Losing a tooth, or several teeth makes it difficult to eat normally but it can also affect your confidence, making you too self-conscious to smile or talk properly. We understand this and can offer an affordable, effective solution.
There are lots of reasons why we lose teeth; gum disease, tooth decay, accidents and ageing can all cause teeth to loosen, fall out or become damaged and need replacing.
The Latest Technology in Dental Replacement
Previously, the only option available to people with a missing tooth was dentures or bridges. Now, thanks to advances in dental technology, there is a range of sturdier, more durable and natural-looking options available to patients, including dental implants.
These can be used either to fix dentures or bridges securely into position (implant-supported prostheses) or on their own to replace single or multiple teeth (implant-retained prostheses).
Implants can be used to replace a single tooth or a whole arch of teeth. Root Form Implants usually consist of a metal screw or rod, typically made from a safe, biocompatible substance such as titanium, which effectively serves as an artificial root replacement and will, over time, fuse with your natural bone. This provides a sturdy base upon which a crown, single artificial tooth or bridge/overdenture (multiple replacement teeth) can be attached.
Alternative types of the implant include Plate Form or Trans-Osseous Implants, which involve placing a metal plate, rather than screws or pins, underneath the gums, and Subperiosteal Implants, which require an implant that is individually moulded to fit the exact outlines of your jawbone which is then inserted beneath the gum line.
Generally speaking, though, Root Form Implants are the most popular option and offer the highest rates of success.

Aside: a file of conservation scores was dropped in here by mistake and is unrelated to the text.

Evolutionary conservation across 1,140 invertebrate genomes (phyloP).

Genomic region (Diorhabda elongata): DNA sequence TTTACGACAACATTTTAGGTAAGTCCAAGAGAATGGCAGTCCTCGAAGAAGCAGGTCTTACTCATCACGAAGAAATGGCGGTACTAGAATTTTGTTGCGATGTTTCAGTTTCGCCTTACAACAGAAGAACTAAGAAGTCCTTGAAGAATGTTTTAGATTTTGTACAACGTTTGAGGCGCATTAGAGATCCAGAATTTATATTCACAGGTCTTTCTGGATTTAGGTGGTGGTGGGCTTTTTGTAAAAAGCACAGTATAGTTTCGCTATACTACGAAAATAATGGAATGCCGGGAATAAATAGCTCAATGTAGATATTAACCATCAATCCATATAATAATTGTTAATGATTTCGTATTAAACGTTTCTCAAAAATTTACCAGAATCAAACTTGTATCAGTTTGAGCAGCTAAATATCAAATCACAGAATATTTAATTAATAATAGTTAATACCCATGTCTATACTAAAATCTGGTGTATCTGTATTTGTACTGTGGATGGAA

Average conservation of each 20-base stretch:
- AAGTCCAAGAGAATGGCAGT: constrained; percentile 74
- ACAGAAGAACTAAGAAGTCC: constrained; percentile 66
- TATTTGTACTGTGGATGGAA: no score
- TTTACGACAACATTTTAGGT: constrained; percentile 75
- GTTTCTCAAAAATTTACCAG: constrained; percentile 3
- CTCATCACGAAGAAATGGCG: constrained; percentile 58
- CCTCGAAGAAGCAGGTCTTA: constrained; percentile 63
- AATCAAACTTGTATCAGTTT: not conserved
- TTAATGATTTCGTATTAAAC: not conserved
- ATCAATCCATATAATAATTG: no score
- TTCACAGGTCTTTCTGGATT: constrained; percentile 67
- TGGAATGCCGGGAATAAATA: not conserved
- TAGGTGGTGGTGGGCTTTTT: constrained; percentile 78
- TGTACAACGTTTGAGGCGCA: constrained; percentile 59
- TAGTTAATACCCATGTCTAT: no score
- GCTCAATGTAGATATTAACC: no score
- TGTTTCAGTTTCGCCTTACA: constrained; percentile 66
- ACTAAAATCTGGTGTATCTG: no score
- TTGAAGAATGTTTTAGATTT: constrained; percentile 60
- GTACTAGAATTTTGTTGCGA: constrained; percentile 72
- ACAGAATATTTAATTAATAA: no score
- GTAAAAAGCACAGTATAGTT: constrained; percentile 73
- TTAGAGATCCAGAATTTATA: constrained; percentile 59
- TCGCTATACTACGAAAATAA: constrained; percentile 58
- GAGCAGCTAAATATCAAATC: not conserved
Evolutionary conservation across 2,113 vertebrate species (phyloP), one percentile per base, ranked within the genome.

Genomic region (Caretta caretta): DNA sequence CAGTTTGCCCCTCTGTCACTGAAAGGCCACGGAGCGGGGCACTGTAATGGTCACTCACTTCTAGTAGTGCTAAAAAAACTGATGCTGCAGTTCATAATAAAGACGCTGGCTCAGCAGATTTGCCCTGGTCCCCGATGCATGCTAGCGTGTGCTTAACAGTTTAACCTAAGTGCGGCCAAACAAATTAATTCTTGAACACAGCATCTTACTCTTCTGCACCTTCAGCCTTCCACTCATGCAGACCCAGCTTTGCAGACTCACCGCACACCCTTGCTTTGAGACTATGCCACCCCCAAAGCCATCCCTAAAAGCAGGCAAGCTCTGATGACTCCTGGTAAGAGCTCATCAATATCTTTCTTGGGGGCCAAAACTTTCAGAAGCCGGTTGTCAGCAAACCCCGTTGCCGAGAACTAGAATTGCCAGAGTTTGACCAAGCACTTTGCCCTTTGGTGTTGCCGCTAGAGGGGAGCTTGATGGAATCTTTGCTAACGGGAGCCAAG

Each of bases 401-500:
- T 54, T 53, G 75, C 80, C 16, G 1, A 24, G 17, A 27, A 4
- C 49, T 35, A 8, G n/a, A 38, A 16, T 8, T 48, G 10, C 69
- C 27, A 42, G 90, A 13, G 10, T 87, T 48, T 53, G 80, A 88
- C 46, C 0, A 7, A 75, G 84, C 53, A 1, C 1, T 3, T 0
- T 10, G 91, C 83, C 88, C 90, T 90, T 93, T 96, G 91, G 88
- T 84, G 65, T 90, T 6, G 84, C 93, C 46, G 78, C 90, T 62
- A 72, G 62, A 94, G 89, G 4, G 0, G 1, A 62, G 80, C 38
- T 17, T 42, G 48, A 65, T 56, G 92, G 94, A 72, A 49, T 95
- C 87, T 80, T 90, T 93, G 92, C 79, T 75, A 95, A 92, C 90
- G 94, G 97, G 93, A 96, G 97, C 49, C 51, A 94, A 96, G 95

Additional Considerations – Contra-Indications and Complications
Implants are best-suited to patients in good health who do not have compromised immune systems due to illness or medical treatments, do not smoke or drink heavily and do not suffer from tooth-grinding conditions such as bruxism.
In some cases, especially where a patient’s jawbone is damaged or too thin to take a Root Form Implant, a bone graft may be necessary to improve the density and strength of the jawbone. This will ensure that the implant remains firmly anchored in position within the jawbone once inserted.
Sometimes, it may also be necessary to perform a ‘sinus lift‘ before putting in an implant. This involves restoring the floor position of any sinus cavities in the jawbone, which may have dropped due to tooth or bone loss, to their correct levels by using a bone substitute to prop them up. This can sometimes happen with the maxillary sinuses located in the rear part of the upper jaw.
Many dentists recommend dental implants because they offer the possibility of permanent tooth replacement that is stable, looks and feels like a natural tooth, and does not affect the surrounding teeth (a common issue with dental bridges) or affect speech in any way. They also form a strong, solid attachment for dental bridges and dentures, which, in turn, improves their structural integrity and fit.
The long-term prognosis for maintaining good dental health is also superior since they are easy to clean and floss.
Research has also shown that implants can actually help to slow down any further deterioration in the jawbone and gums, preventing gums from shrinking and receding, and helping to halt bone loss.
On the cosmetic side, implants can also help you to maintain good facial proportions by reinforcing your natural bone structure. This prevents your cheeks from sagging and the lower part of your face from getting that ‘sucked in’ appearance.
For the Best Results, Choose a BACD dentist
Implant dentistry is a fairly complex area of dentistry, so it is important to choose a practitioner that is well-qualified and experienced enough in this area to deliver a great-looking, successful result.